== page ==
Scanning Electron Microscopy (SEM) and Energy Dispersive X-ray (EDX) Analysis
EDX analysis was performed for the unexposed P3 coating system at two different points on the surface of sample. Results indicated the presence of C, O, Na, Al, Si, S, Cl, Ca, Cr, Cu, Zn and Fe in one EDX spectrum while C, O, Al, Cl, Ca,
Ti, Cu, Zn and Fe in other EDX spectrum taken for the unexposed P3 coating system [(Fig. 4) and (Table-6)]. The elemental compositions obtained for the P3 coating systems after accelerated and natural exposure testing is presented in Fig. 4 and Table-6. Chromium was conspicuously absent in the exposed coating systems probably due to its high water solubility. The atmospheric condensation due to high humidity every morning may have washed it off. Similar results are expected in accelerated salt spray testing. In order to study a correlation between accelerated and natural exposure testing, the Principal component analysis (PCA: a Statistical Method) was applied on the data obtained from EDX analysis. Fig.
5 shows loading plots of the Principal component analysis reported the results of the elaborations carried out with EDX data sets obtained for P3 coating systems. The Principal component analysis of the P3 coating systems explained a variance of 99.29 % when 2 components were considered.
The variance of the first component was explained by the negative and non-significant loadings of the unexposed i, unexposed ii, SST and NET which were not correlated each other. The variance of the second component was explained by the negative and non- significant loadings of the SST and NET, whereas the positive contributions were mainly due to unexposed i and unexposed ii. However, these contributions were also not significant.
Similar to P3 coating system, salt spray testing caused less deterioration in the surface characteristics of the P2 coating system (Mild steel/Epoxy-polyamide primer/ Epoxy-amine topcoat system) and the SEM micrograph showed that the coating surface characteristics, did not appear to be significantly different from the unexposed sample features, (Fig. 6). SEM micrographs also suggested that after natural exposure testing, the coating's surface was severely roughened. The underlying pigment matrix was seen in the micrograph. C. Ocampo, et al. compared the resistance of modified and unmodified epoxy coatings against marine corrosion with the help of SEM-EDX . They found that initial regular surface of the epoxy coating was changed to a rough superficial structure after testing. They related the roughening to the appearance of oxides in the polymeric matrix because the EDX analysis revealed an increase in oxygen contents.
Results obtained in this study were also consistent with their findings. Smooth surface of the unexposed coating was converted in to rough surface after accelerated and natural exposure testing.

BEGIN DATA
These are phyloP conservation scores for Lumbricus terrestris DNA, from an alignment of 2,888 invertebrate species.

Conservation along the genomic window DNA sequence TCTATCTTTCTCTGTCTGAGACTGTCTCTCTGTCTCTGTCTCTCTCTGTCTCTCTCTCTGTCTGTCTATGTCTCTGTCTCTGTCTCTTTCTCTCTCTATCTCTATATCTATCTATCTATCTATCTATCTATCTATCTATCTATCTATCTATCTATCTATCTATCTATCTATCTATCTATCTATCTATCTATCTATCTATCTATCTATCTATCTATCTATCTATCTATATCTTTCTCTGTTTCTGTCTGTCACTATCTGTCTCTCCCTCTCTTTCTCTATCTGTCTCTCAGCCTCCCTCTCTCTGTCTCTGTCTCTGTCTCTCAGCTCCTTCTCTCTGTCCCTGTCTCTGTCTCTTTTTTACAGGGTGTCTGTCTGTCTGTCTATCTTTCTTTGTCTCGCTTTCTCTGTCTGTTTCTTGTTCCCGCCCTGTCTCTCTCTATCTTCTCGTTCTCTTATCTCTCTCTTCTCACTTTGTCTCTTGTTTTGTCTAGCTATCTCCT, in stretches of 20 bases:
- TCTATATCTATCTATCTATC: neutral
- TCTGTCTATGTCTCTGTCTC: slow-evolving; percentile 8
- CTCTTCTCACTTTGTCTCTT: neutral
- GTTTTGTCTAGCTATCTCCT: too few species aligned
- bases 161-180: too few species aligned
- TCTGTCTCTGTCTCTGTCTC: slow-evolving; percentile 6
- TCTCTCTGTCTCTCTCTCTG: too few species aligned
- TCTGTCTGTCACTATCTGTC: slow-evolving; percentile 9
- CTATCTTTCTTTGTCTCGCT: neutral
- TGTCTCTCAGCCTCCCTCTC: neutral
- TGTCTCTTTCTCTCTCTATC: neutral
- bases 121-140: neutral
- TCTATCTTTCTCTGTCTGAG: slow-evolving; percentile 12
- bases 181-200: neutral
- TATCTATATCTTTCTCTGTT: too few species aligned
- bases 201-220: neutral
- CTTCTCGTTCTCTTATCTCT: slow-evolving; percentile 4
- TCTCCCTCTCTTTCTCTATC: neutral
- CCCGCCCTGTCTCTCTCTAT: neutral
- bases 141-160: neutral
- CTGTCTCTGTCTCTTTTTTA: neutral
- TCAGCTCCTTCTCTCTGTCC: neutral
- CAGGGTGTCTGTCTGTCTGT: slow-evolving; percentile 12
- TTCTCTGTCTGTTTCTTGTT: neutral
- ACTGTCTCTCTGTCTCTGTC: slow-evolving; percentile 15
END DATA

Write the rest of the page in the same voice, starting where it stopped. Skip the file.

EDX analysis showed the presence of C, O, Al, Si, Ti, and Fe in the unexposed P2 coating [(Fig. 6) and (Table-7)]. The elemental compositions obtained for the P2 coating systems after accelerated and natural exposure testing are presented in Fig. 6 and Table-7. Fig. 7. shows loading plots of the Principal component analysis reported the results of the elaborations carried out with EDX data sets obtained for P2 coating systems. The Principal component analysis of the P2 coating systems explained a variance of 99.97 % when 2 components were considered. The variance of the first component was explained by the negative and non-significant loadings of the unexposed, SST and NET which were not correlated each other. The variance of the second component was explained by the negative and non- significant loadings of the NET, whereas the positive contributions were mainly due to unexposed and SST. However, these contributions were also not significant.
SEM micrograph for the P1 coating system (Mild steel/Epoxy-polyamide primer/Polyurethane topcoat system) obtained as a result of salt spray testing showed little degradation of the surface when compared with the unexposed coating surface features, (Fig. 8). Similar system testing by natural exposure revealed drastic deterioration of the coating surface characteristics. Surface roughening because of some depositions or structure was observed in the micrograph. Effects of natural exposure testing and different accelerated testing on the surface of polyurethane coating by SEM were reported by C. Merlatti, et al. . They found that the surfaces of samples exposed at natural exposure sites were rougher than the surfaces of samples tested by accelerated testing. They also found good correlation between SEM studies and gloss measurements. Results presented in this study were completely consistent with their findings.
EDX analysis indicated the presence of C, O, Al, Pb, Ti, Fe, Cu and Zn in the unexposed P1 elemental compositions obtained for the P1 coating systems after accelerated and natural exposure testing is presented in Fig. 8. and Table-8. Fig. 9. shows loading plots of the Principal component analysis reported the results of the elaborations carried out with EDX data sets obtained for P1 coating systems. The Principal component analysis of the P1 coating systems explained a variance of 99.98 % when 2 components were considered. The variance of the first component was explained by the negative and non-significant loadings of the unexposed, SST and NET which were not correlated each other. The variance of the second component was explained by the negative and non-significant loadings of the NET, whereas the positive contributions were mainly due to unexposed and SST. However, these contributions were also not significant.
SEM-EDX analysis is widely employed as a powerful tool for the study of coatings [27-30]. Scanning electron microscopy (SEM) revealed high surface degradation of all the coating systems due to natural exposure testing. EDX analysis as well as the results obtained from PCA indicated lack of correlation between accelerated and natural exposure testing.